11. PAZ is correct, humans are adapting to environmental pollution. A few years ago trihalomethanes could kill you, but now they make you stronger. A recent study in The Lancet showed that test subjects served a bowl of trihalomethanes every day for six months gained 22 pct muscle mass and rose 7 pts on IQ tests, compared to a control group given Honeynut Cheerios.

  12. Yes Dana – it’s gone to stage 2 (and NOW has 4 monitoring sites) because nothing was done in 2009, 2010, or 2011. There is most definately a pattern here.

    The township may provide these levels to the DEP but they don’t bother to provide them to the residents. From what I’m looking at it may be very beneficial to drink bottled water during Q3 every year. What to do with showering I’m not sure- maybe at the gym in Verona (whose water doesn’t have theser problems.

    So sorry that I didn’t have the time to examine 2012 yet – will do taday.

    Mr. lasek msispoke when he said “Bloomfield’s “total trihalomethane” (TTHM) problem was first identified in April 2011” since the TTHM tested quality was

    2010 1st Q
    92.7 at Bukowski Place

    2010 Q2
    80.4 at Bukowski Place

    2010 Q3
    104.5
    92
    92.1

    2009 Q3
    112.1
    95.2

    THERE’S NO DENYING THE FACTS! Q2 for 2012 – 61 Bukowski Place – 91.0, Q3 2012 61 Bukowski Place 100.0, Q2 127 Evans rd 83.6

  13. ps – stage 2 monitoring of TTHMs started in 4/2012 – and at this point the DEP required 4 testing sites. Prior to that it was 3 since we were in stage 1 of monitoring.

    It also appears that we are in stage 2 of HAA5 contamination monitoring. HAA5’s also have long-term health consequences.

    There is a DEP website that contains all of this information- it’s a little cumbersome to navigate and when I recently OPRA’d the reports submitted to the DEP, Mr. Lasek referred me here to get my own. I hadn’t known about the HAA5 problem prior to that.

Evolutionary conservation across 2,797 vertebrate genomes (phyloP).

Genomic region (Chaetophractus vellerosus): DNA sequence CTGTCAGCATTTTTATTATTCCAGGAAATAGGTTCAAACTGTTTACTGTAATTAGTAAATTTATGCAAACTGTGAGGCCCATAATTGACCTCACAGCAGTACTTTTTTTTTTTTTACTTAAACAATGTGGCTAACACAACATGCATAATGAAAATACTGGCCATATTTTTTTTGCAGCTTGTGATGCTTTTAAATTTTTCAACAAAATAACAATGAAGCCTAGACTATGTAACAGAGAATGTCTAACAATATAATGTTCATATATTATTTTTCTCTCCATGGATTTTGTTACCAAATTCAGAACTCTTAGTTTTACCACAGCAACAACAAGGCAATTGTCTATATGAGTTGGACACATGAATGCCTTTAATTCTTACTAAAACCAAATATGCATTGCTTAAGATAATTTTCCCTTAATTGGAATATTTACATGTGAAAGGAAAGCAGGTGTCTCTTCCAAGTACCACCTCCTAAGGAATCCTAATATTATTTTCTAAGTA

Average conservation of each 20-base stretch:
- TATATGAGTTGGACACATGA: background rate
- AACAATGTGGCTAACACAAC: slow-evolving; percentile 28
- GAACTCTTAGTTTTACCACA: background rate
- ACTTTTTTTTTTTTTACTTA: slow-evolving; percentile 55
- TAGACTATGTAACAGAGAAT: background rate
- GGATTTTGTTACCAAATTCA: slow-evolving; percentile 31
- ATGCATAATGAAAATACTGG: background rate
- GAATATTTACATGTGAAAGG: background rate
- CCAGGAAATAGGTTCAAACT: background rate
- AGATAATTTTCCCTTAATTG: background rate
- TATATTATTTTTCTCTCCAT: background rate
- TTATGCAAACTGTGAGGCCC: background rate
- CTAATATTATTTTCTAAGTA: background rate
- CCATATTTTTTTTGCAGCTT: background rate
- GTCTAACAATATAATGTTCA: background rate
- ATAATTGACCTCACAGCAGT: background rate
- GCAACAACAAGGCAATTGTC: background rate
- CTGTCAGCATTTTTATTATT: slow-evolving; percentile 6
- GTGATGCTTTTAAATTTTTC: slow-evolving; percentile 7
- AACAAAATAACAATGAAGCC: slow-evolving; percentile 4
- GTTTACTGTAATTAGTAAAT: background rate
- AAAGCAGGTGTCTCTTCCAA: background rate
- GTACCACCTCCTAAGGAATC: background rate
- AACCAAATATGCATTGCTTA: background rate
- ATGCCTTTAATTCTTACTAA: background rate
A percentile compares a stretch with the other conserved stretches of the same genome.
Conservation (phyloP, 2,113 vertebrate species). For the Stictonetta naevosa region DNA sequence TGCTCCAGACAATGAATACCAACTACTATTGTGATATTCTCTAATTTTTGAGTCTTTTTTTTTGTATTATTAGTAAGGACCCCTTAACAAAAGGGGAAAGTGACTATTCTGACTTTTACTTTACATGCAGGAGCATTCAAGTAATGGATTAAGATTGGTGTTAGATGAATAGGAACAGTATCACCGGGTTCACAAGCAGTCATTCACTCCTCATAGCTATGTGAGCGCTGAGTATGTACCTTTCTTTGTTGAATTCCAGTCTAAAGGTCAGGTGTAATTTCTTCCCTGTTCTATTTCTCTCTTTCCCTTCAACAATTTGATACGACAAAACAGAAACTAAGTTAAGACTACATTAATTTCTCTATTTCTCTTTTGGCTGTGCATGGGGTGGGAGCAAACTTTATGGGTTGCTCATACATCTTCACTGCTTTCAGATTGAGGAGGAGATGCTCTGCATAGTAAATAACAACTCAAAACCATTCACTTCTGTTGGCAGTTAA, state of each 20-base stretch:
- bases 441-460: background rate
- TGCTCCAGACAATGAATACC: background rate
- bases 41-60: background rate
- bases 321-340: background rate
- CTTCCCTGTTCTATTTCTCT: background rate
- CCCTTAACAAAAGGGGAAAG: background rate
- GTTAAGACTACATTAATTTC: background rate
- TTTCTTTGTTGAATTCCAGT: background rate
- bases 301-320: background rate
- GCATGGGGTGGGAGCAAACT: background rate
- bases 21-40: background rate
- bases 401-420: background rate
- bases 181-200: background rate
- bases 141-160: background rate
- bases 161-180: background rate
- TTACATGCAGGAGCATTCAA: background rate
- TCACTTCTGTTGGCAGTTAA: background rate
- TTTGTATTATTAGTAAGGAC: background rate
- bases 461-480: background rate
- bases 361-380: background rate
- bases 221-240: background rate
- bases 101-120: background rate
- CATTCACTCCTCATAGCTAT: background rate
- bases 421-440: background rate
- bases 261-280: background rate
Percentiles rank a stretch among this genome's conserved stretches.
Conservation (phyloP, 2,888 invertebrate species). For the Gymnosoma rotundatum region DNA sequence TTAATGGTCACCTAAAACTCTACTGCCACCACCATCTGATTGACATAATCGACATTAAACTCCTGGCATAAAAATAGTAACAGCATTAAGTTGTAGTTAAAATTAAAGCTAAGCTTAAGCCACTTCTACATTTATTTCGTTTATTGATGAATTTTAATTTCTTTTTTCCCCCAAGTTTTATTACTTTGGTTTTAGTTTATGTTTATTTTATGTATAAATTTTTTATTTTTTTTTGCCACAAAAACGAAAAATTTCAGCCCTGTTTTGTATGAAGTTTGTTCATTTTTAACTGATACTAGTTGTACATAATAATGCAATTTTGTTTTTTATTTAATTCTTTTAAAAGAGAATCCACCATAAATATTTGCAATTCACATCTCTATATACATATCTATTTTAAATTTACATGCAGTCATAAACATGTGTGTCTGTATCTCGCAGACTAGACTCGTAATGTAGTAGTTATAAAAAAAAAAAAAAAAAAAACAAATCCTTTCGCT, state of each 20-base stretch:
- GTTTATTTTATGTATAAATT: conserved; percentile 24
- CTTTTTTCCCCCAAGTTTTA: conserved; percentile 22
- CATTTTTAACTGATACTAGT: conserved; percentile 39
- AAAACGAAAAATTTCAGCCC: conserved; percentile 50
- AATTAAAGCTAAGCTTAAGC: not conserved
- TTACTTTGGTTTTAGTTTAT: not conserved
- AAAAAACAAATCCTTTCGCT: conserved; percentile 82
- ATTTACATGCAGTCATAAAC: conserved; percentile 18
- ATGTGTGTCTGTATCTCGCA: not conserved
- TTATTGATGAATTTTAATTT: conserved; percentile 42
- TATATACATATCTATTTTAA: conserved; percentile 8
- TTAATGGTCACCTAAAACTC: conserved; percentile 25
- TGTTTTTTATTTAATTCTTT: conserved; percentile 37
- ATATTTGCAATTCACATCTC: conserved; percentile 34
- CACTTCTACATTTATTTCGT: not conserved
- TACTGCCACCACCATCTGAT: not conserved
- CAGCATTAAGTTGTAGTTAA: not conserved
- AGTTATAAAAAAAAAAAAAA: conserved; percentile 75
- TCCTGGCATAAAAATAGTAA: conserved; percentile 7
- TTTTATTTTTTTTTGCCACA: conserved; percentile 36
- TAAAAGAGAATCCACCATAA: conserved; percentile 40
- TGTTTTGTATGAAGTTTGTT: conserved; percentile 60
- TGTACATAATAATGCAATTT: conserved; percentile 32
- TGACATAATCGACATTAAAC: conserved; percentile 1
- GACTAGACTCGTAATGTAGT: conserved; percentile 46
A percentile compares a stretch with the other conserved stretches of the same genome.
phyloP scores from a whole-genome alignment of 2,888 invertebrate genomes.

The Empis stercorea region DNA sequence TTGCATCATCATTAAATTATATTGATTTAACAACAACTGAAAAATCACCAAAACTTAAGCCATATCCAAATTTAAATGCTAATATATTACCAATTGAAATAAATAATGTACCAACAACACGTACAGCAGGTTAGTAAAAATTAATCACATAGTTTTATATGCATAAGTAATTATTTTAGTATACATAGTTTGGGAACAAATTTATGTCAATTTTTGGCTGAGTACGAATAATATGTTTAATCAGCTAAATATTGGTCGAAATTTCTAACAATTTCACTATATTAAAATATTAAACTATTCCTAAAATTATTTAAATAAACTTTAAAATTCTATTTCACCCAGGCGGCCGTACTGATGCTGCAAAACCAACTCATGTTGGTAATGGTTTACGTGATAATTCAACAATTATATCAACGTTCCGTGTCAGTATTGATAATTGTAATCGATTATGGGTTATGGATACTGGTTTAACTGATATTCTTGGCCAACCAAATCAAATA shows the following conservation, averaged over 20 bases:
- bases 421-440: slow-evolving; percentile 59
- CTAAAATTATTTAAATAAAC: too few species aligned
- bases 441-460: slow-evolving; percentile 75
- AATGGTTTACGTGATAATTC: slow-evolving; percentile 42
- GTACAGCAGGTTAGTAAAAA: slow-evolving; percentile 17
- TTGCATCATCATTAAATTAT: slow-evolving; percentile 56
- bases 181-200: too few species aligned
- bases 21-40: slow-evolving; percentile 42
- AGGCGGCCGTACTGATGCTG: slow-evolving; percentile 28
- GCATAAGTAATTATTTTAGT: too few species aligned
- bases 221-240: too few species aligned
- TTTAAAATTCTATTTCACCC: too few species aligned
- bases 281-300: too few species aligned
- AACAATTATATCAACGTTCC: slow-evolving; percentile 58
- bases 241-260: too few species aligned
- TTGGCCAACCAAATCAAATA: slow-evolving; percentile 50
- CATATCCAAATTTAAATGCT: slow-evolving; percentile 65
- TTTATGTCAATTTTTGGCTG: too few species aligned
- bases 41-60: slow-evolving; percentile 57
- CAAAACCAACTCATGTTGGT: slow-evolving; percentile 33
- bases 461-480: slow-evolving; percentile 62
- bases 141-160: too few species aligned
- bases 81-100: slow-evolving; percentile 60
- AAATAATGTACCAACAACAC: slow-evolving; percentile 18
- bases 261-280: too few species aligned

For those interested:
    https://www11.state.nj.us/DEP_WaterWatch_public/index.jsp

    “when you get to this link, insert the following information into the text boxes: PWSID – 0702001; Name – Bloomfield% (make sure you add the % at the end of the name); Type – C. You will then be directed to a page which lists our water system. Click the search button. On the next screen simply click on the PWSID# and all test results and other information is available.”

    the top of the page is where you select the results that you want to view-CHEMICAL RESULTS is where you find the TTHM and HAA5 results.

    Please note that the MP (mionitoring period) average is an average of all testing sites in the town – so the testing site in your area could be hight- an example Q3 for 2009 – 2 testing sites tested way over at 95.2 and 112.10 but one testing site tested at 5.8 and so the average was 71.

    Now as I look through 5.8 appears to be a gross anomaly since it tested in the 50’s and 70’s before and after.

Comments are closed.